Diagnosis and tests

If you have symptoms that could be linked to cancer, your doctor will usually refer you to a specialist at a hospital for further tests.

If cancer is suspected, you will need additional tests to work out the type of cancer you have and whether it has spread. Your doctors will also need to learn more about your general health.

Waiting for the results can be stressful, but your care team needs to have as much information as possible so they can work out the best treatment plan for you.

Here are some of the most common tests that are used to diagnose cancer. If you are unsure about why you need a particular test, or if you have any questions about how it will be carried out, don’t hesitate to ask your doctor or nurse.

Biopsy
Bone marrow tests
Blood tests
Lumbar puncture
X-ray
CT (computerised tomography) scan
MRI (magnetic resonance imaging) scan
Ultrasound scan
Bone scan
MIBG scan

Biopsy

A biopsy involves removing a small part of a lump or tumour, either with a specially designed needle (needle biopsy) or during a small operation (open biopsy). The sample is then examined and tested in a laboratory to determine what type of tumour it is. Most suspected tumours will be biopsied.

Bone marrow tests

In a bone marrow test, a needle is inserted into the bone to collect some of the bone marrow. You may have a sedative to make you drowsy, or a general anaesthetic to make you sleep. If you are not having a general anaesthetic, the area will be numbed first using local anaesthetic. The bone marrow sample is checked in a lab to see if there are any abnormal changes that suggest cancer. This test might also be repeated to monitor your condition once you have a diagnosis.

Blood tests

Blood tests are usually done before, during and after treatment. Some of the reasons for blood tests include:

  • Detecting cancer
  • Checking for infection
  • Monitoring how well treatment is working
  • Monitoring the side effects of treatment
  • Making sure your body’s systems (such as your liver or kidneys) are still working properly
  • Matching your blood with a donor’s if you need a transfusion
  • Monitoring your blood count (the number of red and white blood cells and platelets in your blood).

A reduction in the total number of blood cells is a common side effect of treatment, and can increase your risk of infection.

Lumbar puncture

A lumbar puncture is used to test the fluid around your spinal cord (called the cerebrospinal fluid) to see if it contains cancer cells. A needle is inserted between the bones in your lower spine, and a few drops of the fluid are drawn out for testing in the lab. You will have a local or general anaesthetic before the test. As some people have a headache afterwards, once you have had the test you will be asked to lie flat for a while to try and prevent a headache coming on.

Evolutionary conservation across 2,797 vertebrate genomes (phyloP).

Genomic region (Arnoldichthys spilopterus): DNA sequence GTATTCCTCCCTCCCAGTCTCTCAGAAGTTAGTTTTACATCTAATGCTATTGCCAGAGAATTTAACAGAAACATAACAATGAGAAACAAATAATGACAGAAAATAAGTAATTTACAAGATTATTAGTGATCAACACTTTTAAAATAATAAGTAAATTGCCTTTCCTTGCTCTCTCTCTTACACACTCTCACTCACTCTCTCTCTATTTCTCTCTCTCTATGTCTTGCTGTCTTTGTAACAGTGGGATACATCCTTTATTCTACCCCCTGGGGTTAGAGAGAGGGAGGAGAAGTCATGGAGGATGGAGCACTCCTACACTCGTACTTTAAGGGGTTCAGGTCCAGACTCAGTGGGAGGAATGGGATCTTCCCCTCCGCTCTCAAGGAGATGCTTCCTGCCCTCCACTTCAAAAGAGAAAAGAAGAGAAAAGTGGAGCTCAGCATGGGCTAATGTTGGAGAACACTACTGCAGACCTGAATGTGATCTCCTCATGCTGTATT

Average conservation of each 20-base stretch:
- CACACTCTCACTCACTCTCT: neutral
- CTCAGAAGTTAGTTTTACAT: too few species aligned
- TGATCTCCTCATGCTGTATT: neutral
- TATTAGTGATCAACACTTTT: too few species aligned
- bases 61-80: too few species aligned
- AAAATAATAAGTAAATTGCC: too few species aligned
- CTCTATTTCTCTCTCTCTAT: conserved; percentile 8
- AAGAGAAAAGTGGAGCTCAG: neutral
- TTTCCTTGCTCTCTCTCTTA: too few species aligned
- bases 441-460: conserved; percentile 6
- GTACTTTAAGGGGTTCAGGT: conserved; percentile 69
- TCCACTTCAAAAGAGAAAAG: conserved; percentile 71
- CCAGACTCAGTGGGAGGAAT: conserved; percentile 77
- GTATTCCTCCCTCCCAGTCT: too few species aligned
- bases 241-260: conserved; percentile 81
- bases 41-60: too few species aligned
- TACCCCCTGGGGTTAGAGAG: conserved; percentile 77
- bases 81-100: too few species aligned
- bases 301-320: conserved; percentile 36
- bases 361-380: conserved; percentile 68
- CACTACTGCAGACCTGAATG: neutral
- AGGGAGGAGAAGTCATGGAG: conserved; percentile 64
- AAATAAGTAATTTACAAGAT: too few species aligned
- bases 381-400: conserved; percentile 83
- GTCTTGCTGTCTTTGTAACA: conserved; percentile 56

A lumbar puncture is used when leukaemia, lymphoma and some solid tumours are suspected or confirmed. It tests whether the cancer has spread to this fluid from elsewhere in the body.

X-ray

X-rays can help to diagnose a suspected tumour in your chest or bones. X-rays are also used at other times, for example to check for a chest infection if you have a temperature. Sometimes tumour tissue can look very different to healthy tissue on an X-ray, but this isn’t always the case. If the tumour tissue is not obvious on an X-ray, the specialists may need to use different scans to get a more detailed picture.

CT (computerised tomography) scan

This scan uses X-rays to produce images of the inside of your body. You will need to lie very still during the scan, but it only takes a few minutes. Sometimes an injection is also given with the scan to help different areas of your body show up more clearly.

MRI (magnetic resonance imaging) scan

An MRI scan involves lying in a narrow tunnel within the machine as the scan takes place. The scanner uses magnetic waves to create a detailed image of the inside of your body. The machine can be loud, so you will usually wear headphones to help reduce the noise. 

The scanner may be fitted with a music or DVD player so ask in advance if you can bring something to keep you occupied. The scan will usually last between 20 and 60 minutes, depending on the parts of your body that need scanning, and you will need to lie very still. Sometimes you will be given an injection during the scan to show up parts of your body more clearly.

Ultrasound scan

An ultrasound scan uses sound waves to look at different organs inside your body, especially your heart, liver or kidneys. It can show the presence of unhealthy tissue. The person doing your scan will put some gel on your skin, which may feel a little cold. They will then move a hand-held ultrasound wand around, pressing it over the part of your body that is being scanned.

Bone scan

A bone scan highlights areas of your bone that are growing or changing rapidly. It starts with a small amount of radioactive fluid being injected into your vein (called a tracer), which after a few hours will travel to your bones. You then have a scan of your whole skeleton and the tracer shows up. The results can help to tell if cancer is affecting any of your bones.

MIBG scan

This is a scan used to diagnose neuroblastoma. A radioactive substance is injected into the vein, which is then taken up by the tumour cells. You will need to take medicines to protect your thyroid gland in the days before the scan.

Updated December 2014, next planned review 2017.

Share